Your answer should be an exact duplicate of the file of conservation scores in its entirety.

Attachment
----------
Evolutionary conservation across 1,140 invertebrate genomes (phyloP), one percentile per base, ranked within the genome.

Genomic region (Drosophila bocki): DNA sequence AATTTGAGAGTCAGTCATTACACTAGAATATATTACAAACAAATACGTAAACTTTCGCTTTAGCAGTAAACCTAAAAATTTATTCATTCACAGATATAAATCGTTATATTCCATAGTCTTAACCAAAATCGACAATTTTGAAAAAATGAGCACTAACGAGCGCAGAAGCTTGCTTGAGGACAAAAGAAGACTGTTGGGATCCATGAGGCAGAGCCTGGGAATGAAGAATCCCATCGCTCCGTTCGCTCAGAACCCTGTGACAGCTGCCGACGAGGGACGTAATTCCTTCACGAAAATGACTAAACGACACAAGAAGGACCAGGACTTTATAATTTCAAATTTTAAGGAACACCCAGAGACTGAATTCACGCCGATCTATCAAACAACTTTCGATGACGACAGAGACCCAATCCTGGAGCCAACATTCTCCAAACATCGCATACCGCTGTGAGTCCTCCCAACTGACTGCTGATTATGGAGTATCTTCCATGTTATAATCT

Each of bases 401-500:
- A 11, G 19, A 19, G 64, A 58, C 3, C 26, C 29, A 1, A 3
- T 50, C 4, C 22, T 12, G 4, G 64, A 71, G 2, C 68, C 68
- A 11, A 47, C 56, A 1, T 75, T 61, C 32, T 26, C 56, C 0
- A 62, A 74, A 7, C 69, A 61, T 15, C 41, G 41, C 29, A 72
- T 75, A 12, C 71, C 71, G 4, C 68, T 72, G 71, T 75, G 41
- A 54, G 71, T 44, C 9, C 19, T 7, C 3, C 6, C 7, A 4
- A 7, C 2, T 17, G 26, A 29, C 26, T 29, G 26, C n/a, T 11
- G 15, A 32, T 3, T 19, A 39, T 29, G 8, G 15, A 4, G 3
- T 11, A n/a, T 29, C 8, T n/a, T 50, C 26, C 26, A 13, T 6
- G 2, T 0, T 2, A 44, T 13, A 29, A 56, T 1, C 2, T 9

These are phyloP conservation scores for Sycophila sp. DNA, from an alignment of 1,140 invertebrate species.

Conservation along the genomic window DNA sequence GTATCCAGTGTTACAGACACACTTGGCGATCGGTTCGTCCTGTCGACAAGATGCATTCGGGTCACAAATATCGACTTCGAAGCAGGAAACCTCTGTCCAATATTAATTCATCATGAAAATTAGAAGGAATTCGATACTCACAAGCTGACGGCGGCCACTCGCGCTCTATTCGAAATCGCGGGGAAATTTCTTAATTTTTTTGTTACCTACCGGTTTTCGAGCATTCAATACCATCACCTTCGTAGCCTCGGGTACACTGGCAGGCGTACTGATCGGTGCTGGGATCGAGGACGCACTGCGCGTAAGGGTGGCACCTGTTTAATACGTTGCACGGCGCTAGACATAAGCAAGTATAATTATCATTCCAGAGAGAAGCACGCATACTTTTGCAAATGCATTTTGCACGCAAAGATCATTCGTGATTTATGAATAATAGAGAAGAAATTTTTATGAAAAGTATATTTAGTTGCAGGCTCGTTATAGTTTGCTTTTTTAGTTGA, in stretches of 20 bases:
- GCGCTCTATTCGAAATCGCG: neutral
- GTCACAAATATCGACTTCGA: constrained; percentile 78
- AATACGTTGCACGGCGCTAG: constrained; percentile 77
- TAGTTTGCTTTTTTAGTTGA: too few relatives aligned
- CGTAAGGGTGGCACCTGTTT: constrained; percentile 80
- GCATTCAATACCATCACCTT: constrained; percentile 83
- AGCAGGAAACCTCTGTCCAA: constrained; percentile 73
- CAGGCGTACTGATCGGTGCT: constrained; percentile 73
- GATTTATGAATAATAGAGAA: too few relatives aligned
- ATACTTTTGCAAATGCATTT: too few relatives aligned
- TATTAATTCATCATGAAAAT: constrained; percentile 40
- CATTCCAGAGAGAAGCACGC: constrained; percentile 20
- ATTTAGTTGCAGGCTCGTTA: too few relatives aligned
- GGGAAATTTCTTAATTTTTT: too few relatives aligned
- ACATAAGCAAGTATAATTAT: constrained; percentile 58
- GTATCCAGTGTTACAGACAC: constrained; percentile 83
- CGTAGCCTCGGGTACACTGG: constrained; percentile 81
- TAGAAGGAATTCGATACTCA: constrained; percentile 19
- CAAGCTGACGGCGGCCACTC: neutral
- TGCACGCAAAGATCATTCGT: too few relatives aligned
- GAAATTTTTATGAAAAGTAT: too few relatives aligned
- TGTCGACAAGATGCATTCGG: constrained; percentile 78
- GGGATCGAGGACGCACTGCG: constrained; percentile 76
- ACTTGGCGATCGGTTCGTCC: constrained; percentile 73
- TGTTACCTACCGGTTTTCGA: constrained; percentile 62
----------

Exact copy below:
Evolutionary conservation across 1,140 invertebrate genomes (phyloP), one percentile per base, ranked within the genome.

Genomic region (Drosophila bocki): DNA sequence AATTTGAGAGTCAGTCATTACACTAGAATATATTACAAACAAATACGTAAACTTTCGCTTTAGCAGTAAACCTAAAAATTTATTCATTCACAGATATAAATCGTTATATTCCATAGTCTTAACCAAAATCGACAATTTTGAAAAAATGAGCACTAACGAGCGCAGAAGCTTGCTTGAGGACAAAAGAAGACTGTTGGGATCCATGAGGCAGAGCCTGGGAATGAAGAATCCCATCGCTCCGTTCGCTCAGAACCCTGTGACAGCTGCCGACGAGGGACGTAATTCCTTCACGAAAATGACTAAACGACACAAGAAGGACCAGGACTTTATAATTTCAAATTTTAAGGAACACCCAGAGACTGAATTCACGCCGATCTATCAAACAACTTTCGATGACGACAGAGACCCAATCCTGGAGCCAACATTCTCCAAACATCGCATACCGCTGTGAGTCCTCCCAACTGACTGCTGATTATGGAGTATCTTCCATGTTATAATCT

Each of bases 401-500:
- A 11, G 19, A 19, G 64, A 58, C 3, C 26, C 29, A 1, A 3
- T 50, C 4, C 22, T 12, G 4, G 64, A 71, G 2, C 68, C 68
- A 11, A 47, C 56, A 1, T 75, T 61, C 32, T 26, C 56, C 0
- A 62, A 74, A 7, C 69, A 61, T 15, C 41, G 41, C 29, A 72
- T 75, A 12, C 71, C 71, G 4, C 68, T 72, G 71, T 75, G 41
- A 54, G 71, T 44, C 9, C 19, T 7, C 3, C 6, C 7, A 4
- A 7, C 2, T 17, G 26, A 29, C 26, T 29, G 26, C n/a, T 11
- G 15, A 32, T 3, T 19, A 39, T 29, G 8, G 15, A 4, G 3
- T 11, A n/a, T 29, C 8, T n/a, T 50, C 26, C 26, A 13, T 6
- G 2, T 0, T 2, A 44, T 13, A 29, A 56, T 1, C 2, T 9

These are phyloP conservation scores for Sycophila sp. DNA, from an alignment of 1,140 invertebrate species.

Conservation along the genomic window DNA sequence GTATCCAGTGTTACAGACACACTTGGCGATCGGTTCGTCCTGTCGACAAGATGCATTCGGGTCACAAATATCGACTTCGAAGCAGGAAACCTCTGTCCAATATTAATTCATCATGAAAATTAGAAGGAATTCGATACTCACAAGCTGACGGCGGCCACTCGCGCTCTATTCGAAATCGCGGGGAAATTTCTTAATTTTTTTGTTACCTACCGGTTTTCGAGCATTCAATACCATCACCTTCGTAGCCTCGGGTACACTGGCAGGCGTACTGATCGGTGCTGGGATCGAGGACGCACTGCGCGTAAGGGTGGCACCTGTTTAATACGTTGCACGGCGCTAGACATAAGCAAGTATAATTATCATTCCAGAGAGAAGCACGCATACTTTTGCAAATGCATTTTGCACGCAAAGATCATTCGTGATTTATGAATAATAGAGAAGAAATTTTTATGAAAAGTATATTTAGTTGCAGGCTCGTTATAGTTTGCTTTTTTAGTTGA, in stretches of 20 bases:
- GCGCTCTATTCGAAATCGCG: neutral
- GTCACAAATATCGACTTCGA: constrained; percentile 78
- AATACGTTGCACGGCGCTAG: constrained; percentile 77
- TAGTTTGCTTTTTTAGTTGA: too few relatives aligned
- CGTAAGGGTGGCACCTGTTT: constrained; percentile 80
- GCATTCAATACCATCACCTT: constrained; percentile 83
- AGCAGGAAACCTCTGTCCAA: constrained; percentile 73
- CAGGCGTACTGATCGGTGCT: constrained; percentile 73
- GATTTATGAATAATAGAGAA: too few relatives aligned
- ATACTTTTGCAAATGCATTT: too few relatives aligned
- TATTAATTCATCATGAAAAT: constrained; percentile 40
- CATTCCAGAGAGAAGCACGC: constrained; percentile 20
- ATTTAGTTGCAGGCTCGTTA: too few relatives aligned
- GGGAAATTTCTTAATTTTTT: too few relatives aligned
- ACATAAGCAAGTATAATTAT: constrained; percentile 58
- GTATCCAGTGTTACAGACAC: constrained; percentile 83
- CGTAGCCTCGGGTACACTGG: constrained; percentile 81
- TAGAAGGAATTCGATACTCA: constrained; percentile 19
- CAAGCTGACGGCGGCCACTC: neutral
- TGCACGCAAAGATCATTCGT: too few relatives aligned
- GAAATTTTTATGAAAAGTAT: too few relatives aligned
- TGTCGACAAGATGCATTCGG: constrained; percentile 78
- GGGATCGAGGACGCACTGCG: constrained; percentile 76
- ACTTGGCGATCGGTTCGTCC: constrained; percentile 73
- TGTTACCTACCGGTTTTCGA: constrained; percentile 62